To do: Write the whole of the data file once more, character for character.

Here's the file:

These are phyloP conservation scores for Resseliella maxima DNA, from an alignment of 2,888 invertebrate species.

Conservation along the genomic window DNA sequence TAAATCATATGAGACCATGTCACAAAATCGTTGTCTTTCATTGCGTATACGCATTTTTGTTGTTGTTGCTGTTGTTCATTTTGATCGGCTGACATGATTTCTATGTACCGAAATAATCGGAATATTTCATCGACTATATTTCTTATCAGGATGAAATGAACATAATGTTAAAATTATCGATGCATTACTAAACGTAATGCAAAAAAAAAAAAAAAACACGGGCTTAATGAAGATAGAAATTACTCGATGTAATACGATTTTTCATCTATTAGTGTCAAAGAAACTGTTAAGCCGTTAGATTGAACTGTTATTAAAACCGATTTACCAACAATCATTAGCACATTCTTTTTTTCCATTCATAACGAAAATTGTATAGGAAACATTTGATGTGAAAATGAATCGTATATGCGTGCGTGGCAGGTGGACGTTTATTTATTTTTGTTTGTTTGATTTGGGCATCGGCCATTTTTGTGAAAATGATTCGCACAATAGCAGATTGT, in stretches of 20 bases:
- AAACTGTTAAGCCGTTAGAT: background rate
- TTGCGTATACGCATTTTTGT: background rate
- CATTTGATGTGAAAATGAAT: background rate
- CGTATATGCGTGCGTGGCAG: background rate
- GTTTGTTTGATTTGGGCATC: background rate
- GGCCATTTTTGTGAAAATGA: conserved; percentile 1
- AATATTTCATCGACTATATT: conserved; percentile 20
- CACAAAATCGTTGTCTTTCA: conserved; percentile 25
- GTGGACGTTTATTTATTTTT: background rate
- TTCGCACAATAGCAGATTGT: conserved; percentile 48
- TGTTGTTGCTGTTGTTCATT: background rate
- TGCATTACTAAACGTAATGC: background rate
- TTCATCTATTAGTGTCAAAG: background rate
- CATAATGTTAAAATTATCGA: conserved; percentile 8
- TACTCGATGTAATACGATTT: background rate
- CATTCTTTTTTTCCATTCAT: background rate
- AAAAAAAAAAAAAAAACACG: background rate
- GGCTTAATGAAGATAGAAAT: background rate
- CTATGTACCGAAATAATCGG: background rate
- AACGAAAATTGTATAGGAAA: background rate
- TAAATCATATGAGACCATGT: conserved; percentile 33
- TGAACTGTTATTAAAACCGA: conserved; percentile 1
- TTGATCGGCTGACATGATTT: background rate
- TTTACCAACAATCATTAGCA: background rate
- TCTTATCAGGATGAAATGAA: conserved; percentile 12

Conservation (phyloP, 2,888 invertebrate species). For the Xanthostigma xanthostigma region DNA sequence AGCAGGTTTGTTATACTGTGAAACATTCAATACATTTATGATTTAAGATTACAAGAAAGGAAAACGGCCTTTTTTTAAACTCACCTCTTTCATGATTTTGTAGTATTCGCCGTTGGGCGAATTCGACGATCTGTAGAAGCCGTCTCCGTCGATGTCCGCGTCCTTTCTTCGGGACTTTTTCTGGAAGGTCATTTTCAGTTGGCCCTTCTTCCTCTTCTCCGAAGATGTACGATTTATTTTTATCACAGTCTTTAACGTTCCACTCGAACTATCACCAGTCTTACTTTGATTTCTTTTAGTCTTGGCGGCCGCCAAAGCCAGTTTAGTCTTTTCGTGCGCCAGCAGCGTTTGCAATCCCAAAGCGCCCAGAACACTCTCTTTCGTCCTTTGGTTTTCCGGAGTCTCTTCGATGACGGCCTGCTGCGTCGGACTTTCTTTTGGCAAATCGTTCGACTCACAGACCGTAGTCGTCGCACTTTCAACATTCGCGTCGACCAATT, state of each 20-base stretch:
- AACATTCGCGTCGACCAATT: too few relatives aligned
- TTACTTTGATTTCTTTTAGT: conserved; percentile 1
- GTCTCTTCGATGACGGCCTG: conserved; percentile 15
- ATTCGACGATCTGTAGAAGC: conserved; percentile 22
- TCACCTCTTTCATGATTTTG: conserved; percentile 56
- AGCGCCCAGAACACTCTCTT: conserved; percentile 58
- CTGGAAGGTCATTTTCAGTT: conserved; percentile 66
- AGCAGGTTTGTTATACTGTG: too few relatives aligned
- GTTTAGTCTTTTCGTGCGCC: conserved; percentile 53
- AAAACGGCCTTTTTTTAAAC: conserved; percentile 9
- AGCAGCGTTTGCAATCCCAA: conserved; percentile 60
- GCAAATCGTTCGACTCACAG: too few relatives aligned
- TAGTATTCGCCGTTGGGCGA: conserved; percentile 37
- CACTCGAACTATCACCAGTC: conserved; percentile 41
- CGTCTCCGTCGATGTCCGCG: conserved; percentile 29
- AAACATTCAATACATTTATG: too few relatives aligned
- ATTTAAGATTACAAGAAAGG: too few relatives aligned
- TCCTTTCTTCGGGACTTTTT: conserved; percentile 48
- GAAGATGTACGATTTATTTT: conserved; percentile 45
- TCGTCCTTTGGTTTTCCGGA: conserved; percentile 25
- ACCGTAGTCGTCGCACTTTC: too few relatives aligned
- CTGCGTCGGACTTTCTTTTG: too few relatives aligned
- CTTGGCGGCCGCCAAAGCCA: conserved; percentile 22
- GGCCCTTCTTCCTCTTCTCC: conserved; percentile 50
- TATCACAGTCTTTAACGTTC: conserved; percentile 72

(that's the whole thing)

These are phyloP conservation scores for Resseliella maxima DNA, from an alignment of 2,888 invertebrate species.

Conservation along the genomic window DNA sequence TAAATCATATGAGACCATGTCACAAAATCGTTGTCTTTCATTGCGTATACGCATTTTTGTTGTTGTTGCTGTTGTTCATTTTGATCGGCTGACATGATTTCTATGTACCGAAATAATCGGAATATTTCATCGACTATATTTCTTATCAGGATGAAATGAACATAATGTTAAAATTATCGATGCATTACTAAACGTAATGCAAAAAAAAAAAAAAAACACGGGCTTAATGAAGATAGAAATTACTCGATGTAATACGATTTTTCATCTATTAGTGTCAAAGAAACTGTTAAGCCGTTAGATTGAACTGTTATTAAAACCGATTTACCAACAATCATTAGCACATTCTTTTTTTCCATTCATAACGAAAATTGTATAGGAAACATTTGATGTGAAAATGAATCGTATATGCGTGCGTGGCAGGTGGACGTTTATTTATTTTTGTTTGTTTGATTTGGGCATCGGCCATTTTTGTGAAAATGATTCGCACAATAGCAGATTGT, in stretches of 20 bases:
- AAACTGTTAAGCCGTTAGAT: background rate
- TTGCGTATACGCATTTTTGT: background rate
- CATTTGATGTGAAAATGAAT: background rate
- CGTATATGCGTGCGTGGCAG: background rate
- GTTTGTTTGATTTGGGCATC: background rate
- GGCCATTTTTGTGAAAATGA: conserved; percentile 1
- AATATTTCATCGACTATATT: conserved; percentile 20
- CACAAAATCGTTGTCTTTCA: conserved; percentile 25
- GTGGACGTTTATTTATTTTT: background rate
- TTCGCACAATAGCAGATTGT: conserved; percentile 48
- TGTTGTTGCTGTTGTTCATT: background rate
- TGCATTACTAAACGTAATGC: background rate
- TTCATCTATTAGTGTCAAAG: background rate
- CATAATGTTAAAATTATCGA: conserved; percentile 8
- TACTCGATGTAATACGATTT: background rate
- CATTCTTTTTTTCCATTCAT: background rate
- AAAAAAAAAAAAAAAACACG: background rate
- GGCTTAATGAAGATAGAAAT: background rate
- CTATGTACCGAAATAATCGG: background rate
- AACGAAAATTGTATAGGAAA: background rate
- TAAATCATATGAGACCATGT: conserved; percentile 33
- TGAACTGTTATTAAAACCGA: conserved; percentile 1
- TTGATCGGCTGACATGATTT: background rate
- TTTACCAACAATCATTAGCA: background rate
- TCTTATCAGGATGAAATGAA: conserved; percentile 12

Conservation (phyloP, 2,888 invertebrate species). For the Xanthostigma xanthostigma region DNA sequence AGCAGGTTTGTTATACTGTGAAACATTCAATACATTTATGATTTAAGATTACAAGAAAGGAAAACGGCCTTTTTTTAAACTCACCTCTTTCATGATTTTGTAGTATTCGCCGTTGGGCGAATTCGACGATCTGTAGAAGCCGTCTCCGTCGATGTCCGCGTCCTTTCTTCGGGACTTTTTCTGGAAGGTCATTTTCAGTTGGCCCTTCTTCCTCTTCTCCGAAGATGTACGATTTATTTTTATCACAGTCTTTAACGTTCCACTCGAACTATCACCAGTCTTACTTTGATTTCTTTTAGTCTTGGCGGCCGCCAAAGCCAGTTTAGTCTTTTCGTGCGCCAGCAGCGTTTGCAATCCCAAAGCGCCCAGAACACTCTCTTTCGTCCTTTGGTTTTCCGGAGTCTCTTCGATGACGGCCTGCTGCGTCGGACTTTCTTTTGGCAAATCGTTCGACTCACAGACCGTAGTCGTCGCACTTTCAACATTCGCGTCGACCAATT, state of each 20-base stretch:
- AACATTCGCGTCGACCAATT: too few relatives aligned
- TTACTTTGATTTCTTTTAGT: conserved; percentile 1
- GTCTCTTCGATGACGGCCTG: conserved; percentile 15
- ATTCGACGATCTGTAGAAGC: conserved; percentile 22
- TCACCTCTTTCATGATTTTG: conserved; percentile 56
- AGCGCCCAGAACACTCTCTT: conserved; percentile 58
- CTGGAAGGTCATTTTCAGTT: conserved; percentile 66
- AGCAGGTTTGTTATACTGTG: too few relatives aligned
- GTTTAGTCTTTTCGTGCGCC: conserved; percentile 53
- AAAACGGCCTTTTTTTAAAC: conserved; percentile 9
- AGCAGCGTTTGCAATCCCAA: conserved; percentile 60
- GCAAATCGTTCGACTCACAG: too few relatives aligned
- TAGTATTCGCCGTTGGGCGA: conserved; percentile 37
- CACTCGAACTATCACCAGTC: conserved; percentile 41
- CGTCTCCGTCGATGTCCGCG: conserved; percentile 29
- AAACATTCAATACATTTATG: too few relatives aligned
- ATTTAAGATTACAAGAAAGG: too few relatives aligned
- TCCTTTCTTCGGGACTTTTT: conserved; percentile 48
- GAAGATGTACGATTTATTTT: conserved; percentile 45
- TCGTCCTTTGGTTTTCCGGA: conserved; percentile 25
- ACCGTAGTCGTCGCACTTTC: too few relatives aligned
- CTGCGTCGGACTTTCTTTTG: too few relatives aligned
- CTTGGCGGCCGCCAAAGCCA: conserved; percentile 22
- GGCCCTTCTTCCTCTTCTCC: conserved; percentile 50
- TATCACAGTCTTTAACGTTC: conserved; percentile 72